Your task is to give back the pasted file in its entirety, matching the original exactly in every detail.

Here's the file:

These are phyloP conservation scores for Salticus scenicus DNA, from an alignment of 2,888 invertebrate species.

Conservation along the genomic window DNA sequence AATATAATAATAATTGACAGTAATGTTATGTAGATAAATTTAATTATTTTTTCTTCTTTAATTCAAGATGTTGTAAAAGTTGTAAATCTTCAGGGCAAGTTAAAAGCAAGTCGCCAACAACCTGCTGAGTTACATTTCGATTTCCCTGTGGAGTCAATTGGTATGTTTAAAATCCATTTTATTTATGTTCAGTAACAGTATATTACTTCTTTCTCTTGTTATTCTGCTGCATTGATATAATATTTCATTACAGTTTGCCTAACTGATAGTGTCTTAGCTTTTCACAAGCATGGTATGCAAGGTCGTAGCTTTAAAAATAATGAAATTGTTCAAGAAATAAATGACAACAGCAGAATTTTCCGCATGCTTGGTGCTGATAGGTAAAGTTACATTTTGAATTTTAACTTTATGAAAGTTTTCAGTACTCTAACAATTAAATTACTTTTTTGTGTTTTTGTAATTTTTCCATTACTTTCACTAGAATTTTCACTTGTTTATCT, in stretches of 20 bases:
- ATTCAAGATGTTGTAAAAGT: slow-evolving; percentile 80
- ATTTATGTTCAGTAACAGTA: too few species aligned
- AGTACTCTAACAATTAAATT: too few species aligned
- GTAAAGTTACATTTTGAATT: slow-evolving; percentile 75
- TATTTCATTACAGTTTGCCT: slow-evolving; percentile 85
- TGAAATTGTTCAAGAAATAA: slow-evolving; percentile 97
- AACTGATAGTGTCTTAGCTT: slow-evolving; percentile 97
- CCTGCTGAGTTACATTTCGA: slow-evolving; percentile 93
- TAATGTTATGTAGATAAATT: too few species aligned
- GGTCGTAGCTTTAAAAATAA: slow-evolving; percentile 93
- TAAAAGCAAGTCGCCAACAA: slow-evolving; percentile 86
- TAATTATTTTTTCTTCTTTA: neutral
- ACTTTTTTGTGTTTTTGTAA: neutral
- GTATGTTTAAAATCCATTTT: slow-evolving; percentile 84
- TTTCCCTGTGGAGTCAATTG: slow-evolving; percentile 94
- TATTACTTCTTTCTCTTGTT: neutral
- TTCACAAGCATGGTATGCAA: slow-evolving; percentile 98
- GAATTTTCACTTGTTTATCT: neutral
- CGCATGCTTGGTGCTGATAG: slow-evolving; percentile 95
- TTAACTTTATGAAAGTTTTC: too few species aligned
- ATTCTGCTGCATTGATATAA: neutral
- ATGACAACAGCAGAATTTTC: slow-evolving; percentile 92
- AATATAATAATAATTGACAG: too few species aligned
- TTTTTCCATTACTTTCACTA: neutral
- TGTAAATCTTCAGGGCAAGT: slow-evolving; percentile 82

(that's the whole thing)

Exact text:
These are phyloP conservation scores for Salticus scenicus DNA, from an alignment of 2,888 invertebrate species.

Conservation along the genomic window DNA sequence AATATAATAATAATTGACAGTAATGTTATGTAGATAAATTTAATTATTTTTTCTTCTTTAATTCAAGATGTTGTAAAAGTTGTAAATCTTCAGGGCAAGTTAAAAGCAAGTCGCCAACAACCTGCTGAGTTACATTTCGATTTCCCTGTGGAGTCAATTGGTATGTTTAAAATCCATTTTATTTATGTTCAGTAACAGTATATTACTTCTTTCTCTTGTTATTCTGCTGCATTGATATAATATTTCATTACAGTTTGCCTAACTGATAGTGTCTTAGCTTTTCACAAGCATGGTATGCAAGGTCGTAGCTTTAAAAATAATGAAATTGTTCAAGAAATAAATGACAACAGCAGAATTTTCCGCATGCTTGGTGCTGATAGGTAAAGTTACATTTTGAATTTTAACTTTATGAAAGTTTTCAGTACTCTAACAATTAAATTACTTTTTTGTGTTTTTGTAATTTTTCCATTACTTTCACTAGAATTTTCACTTGTTTATCT, in stretches of 20 bases:
- ATTCAAGATGTTGTAAAAGT: slow-evolving; percentile 80
- ATTTATGTTCAGTAACAGTA: too few species aligned
- AGTACTCTAACAATTAAATT: too few species aligned
- GTAAAGTTACATTTTGAATT: slow-evolving; percentile 75
- TATTTCATTACAGTTTGCCT: slow-evolving; percentile 85
- TGAAATTGTTCAAGAAATAA: slow-evolving; percentile 97
- AACTGATAGTGTCTTAGCTT: slow-evolving; percentile 97
- CCTGCTGAGTTACATTTCGA: slow-evolving; percentile 93
- TAATGTTATGTAGATAAATT: too few species aligned
- GGTCGTAGCTTTAAAAATAA: slow-evolving; percentile 93
- TAAAAGCAAGTCGCCAACAA: slow-evolving; percentile 86
- TAATTATTTTTTCTTCTTTA: neutral
- ACTTTTTTGTGTTTTTGTAA: neutral
- GTATGTTTAAAATCCATTTT: slow-evolving; percentile 84
- TTTCCCTGTGGAGTCAATTG: slow-evolving; percentile 94
- TATTACTTCTTTCTCTTGTT: neutral
- TTCACAAGCATGGTATGCAA: slow-evolving; percentile 98
- GAATTTTCACTTGTTTATCT: neutral
- CGCATGCTTGGTGCTGATAG: slow-evolving; percentile 95
- TTAACTTTATGAAAGTTTTC: too few species aligned
- ATTCTGCTGCATTGATATAA: neutral
- ATGACAACAGCAGAATTTTC: slow-evolving; percentile 92
- AATATAATAATAATTGACAG: too few species aligned
- TTTTTCCATTACTTTCACTA: neutral
- TGTAAATCTTCAGGGCAAGT: slow-evolving; percentile 82